Chuck D talks protest songs, audio vs. visual, and his new project with Audible

The Public Enemy frontman spoke with theGrio about his new collaboration with Audible, ‘Songs That Shook the Planet,’ about Black protest songs.

Public Enemy has used its music to speak truth to power since the ’80s. Their frontman Chuck D has been the voice of their revolutionary sound and message thanks to songs like “Fight the Power,” “Don’t Believe the Hype,” and “Shut Em Down.”

The Rock and Roll Hall of Famer was inspired by the great Black musicians before him who all created socially conscious music. As a tribute to those artists, Chuck lent his talents to Audible for the audio special, Songs That Shook the Planet, which premiered on Feb. 3.

Chuck co-wrote, produced, and narrated this 90-minute project that highlights nine songs from 1939 to 1990 with sociopolitical lyrics that made a difference then and now:

Rapper Chuck D of Public Enemy performs at The Joint inside the Hard Rock Hotel

Billie Holiday – “Strange Fruit”
Curtis Mayfield – “People Get Ready (Live)”
Sam Cooke – “A Change is Gonna Come”
Edwin Starr – “War (Live)”
Marvin Gaye – “What’s Going On?”
Stevie Wonder – “Living For The City”
Bob Marley – “Get Up, Stand Up”
The Special AKA – “Nelson Mandela”
Too Short – “The Ghetto”

Lorrie Boula co-wrote the special with Chuck with additional writing from Arthur Turnbull and Gia’na M. Garel. Songs That Shook the Planet is part of Audible’s Words + Music series, with episodes hosted by artists like Smokey Robinson, Tariq “Black Thought” Trotter, Common, and Gary Clark Jr.

One of the best aspects of Songs That Shook the Planet is Chuck’s ability to fuse important backstory information about each song and offer his personal connection to each track. At 61, he was thankful that he already knew about the songs.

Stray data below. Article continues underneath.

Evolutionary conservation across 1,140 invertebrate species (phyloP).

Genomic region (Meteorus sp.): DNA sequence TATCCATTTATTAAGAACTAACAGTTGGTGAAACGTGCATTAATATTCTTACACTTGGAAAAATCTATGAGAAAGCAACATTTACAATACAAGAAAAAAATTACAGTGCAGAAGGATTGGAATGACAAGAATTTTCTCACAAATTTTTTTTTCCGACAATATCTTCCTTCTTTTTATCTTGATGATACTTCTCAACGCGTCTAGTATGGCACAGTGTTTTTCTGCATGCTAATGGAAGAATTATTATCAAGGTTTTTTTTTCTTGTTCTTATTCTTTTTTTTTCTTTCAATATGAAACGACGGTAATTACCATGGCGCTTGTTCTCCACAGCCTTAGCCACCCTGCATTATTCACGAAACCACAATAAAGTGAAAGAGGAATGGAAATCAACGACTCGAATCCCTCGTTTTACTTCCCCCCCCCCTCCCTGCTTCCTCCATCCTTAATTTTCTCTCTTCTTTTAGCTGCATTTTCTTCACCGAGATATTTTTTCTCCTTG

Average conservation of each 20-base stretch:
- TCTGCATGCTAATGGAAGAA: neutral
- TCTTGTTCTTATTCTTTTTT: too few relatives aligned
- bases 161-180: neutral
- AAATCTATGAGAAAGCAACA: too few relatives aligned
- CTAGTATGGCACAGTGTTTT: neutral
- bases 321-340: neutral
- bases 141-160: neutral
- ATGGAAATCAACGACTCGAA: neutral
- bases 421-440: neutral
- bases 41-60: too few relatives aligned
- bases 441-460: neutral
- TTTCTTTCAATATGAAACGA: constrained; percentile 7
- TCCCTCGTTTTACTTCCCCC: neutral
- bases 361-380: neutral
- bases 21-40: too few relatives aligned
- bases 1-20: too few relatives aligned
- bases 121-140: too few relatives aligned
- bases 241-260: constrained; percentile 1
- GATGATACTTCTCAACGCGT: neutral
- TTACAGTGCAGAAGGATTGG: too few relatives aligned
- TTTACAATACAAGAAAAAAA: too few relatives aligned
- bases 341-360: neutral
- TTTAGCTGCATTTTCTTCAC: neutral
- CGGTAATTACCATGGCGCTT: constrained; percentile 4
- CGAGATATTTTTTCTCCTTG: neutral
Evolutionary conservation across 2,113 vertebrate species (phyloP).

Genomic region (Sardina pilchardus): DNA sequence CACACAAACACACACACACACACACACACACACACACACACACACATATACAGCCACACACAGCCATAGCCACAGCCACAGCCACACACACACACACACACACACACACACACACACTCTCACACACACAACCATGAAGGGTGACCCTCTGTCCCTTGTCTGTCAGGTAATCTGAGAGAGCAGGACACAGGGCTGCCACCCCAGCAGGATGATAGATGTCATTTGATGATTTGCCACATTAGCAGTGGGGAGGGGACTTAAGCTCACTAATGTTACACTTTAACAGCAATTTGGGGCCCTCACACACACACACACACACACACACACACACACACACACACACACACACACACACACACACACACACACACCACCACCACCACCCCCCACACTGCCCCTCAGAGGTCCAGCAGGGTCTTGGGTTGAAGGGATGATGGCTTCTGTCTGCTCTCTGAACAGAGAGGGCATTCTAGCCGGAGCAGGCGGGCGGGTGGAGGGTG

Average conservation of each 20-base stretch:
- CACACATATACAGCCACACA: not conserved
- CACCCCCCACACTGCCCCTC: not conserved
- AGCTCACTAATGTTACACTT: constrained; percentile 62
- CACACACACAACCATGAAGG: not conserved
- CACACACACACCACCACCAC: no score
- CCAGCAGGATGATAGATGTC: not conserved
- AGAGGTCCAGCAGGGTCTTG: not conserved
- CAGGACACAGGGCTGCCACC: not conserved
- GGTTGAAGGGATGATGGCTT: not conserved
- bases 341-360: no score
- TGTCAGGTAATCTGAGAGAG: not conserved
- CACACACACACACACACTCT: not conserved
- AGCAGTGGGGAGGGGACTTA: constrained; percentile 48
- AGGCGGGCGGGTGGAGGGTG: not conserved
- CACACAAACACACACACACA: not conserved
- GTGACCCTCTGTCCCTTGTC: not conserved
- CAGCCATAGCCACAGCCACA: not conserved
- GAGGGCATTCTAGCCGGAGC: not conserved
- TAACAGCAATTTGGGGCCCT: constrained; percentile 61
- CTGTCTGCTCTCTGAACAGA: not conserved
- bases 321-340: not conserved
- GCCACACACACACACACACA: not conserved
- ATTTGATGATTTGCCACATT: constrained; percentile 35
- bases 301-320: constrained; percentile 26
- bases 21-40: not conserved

“I think that was important in this day and time for me to at least know that I had the ability to reach into my own head,” he told theGrio.

With a list of songs that run from the earliest — Holiday’s “Strange Fruit,” all the way to Too Short’s “The Ghetto” — the latest, Black anthems of social change and political diagnosis have been plentiful for many years.

Chuck notes that since technology has changed so much of how we all listen, record, release, and store our music, projects like this and Word + Music, as well as informed commentators, are necessary to educate the people.

“So, with all the artists out there, what we kind of need is something that puts it all in order; more curators, more journalists,” he explained.

“You’ve got five million artists out there. How many journalists do you have to cover them properly? And it seems like the music industry, for lack of a better word, it can’t catch up to the artistry, to judge it and put it in the proper context because it’s not enough.”

One of the reasons Chuck D was happy to do the project on Audible was because it gives people an opportunity to focus on what’s being said about the music.

Although visuals have become prevalent over the past 40 years, Chuck says that most of the songs mentioned in the episode benefitted from only being available via audio.

“People today, they listen a little bit too much with their eyes and they’re developed to listen with their eyes,” Chuck said. “So, it’s sounds, story, sight and style, which lets new listeners over the last 10 years engage in the music that might have to do with how it looks and how it sounds.”

Chuck is adamant that these songs and similar ones were not only calls to political action, but also affirmations of confidence and pride.

“I’ve seen the result of people being engaged based on what they heard, and then what they heard was seared into their psyche and processed. OK. Wow. Curtis Mayfield, “We’re A Winner.” All right. Yeah, I’m a winner, too. I ain’t never gonna be called a loser.”

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The post Chuck D talks protest songs, audio vs. visual, and his new project with Audible appeared first on TheGrio.

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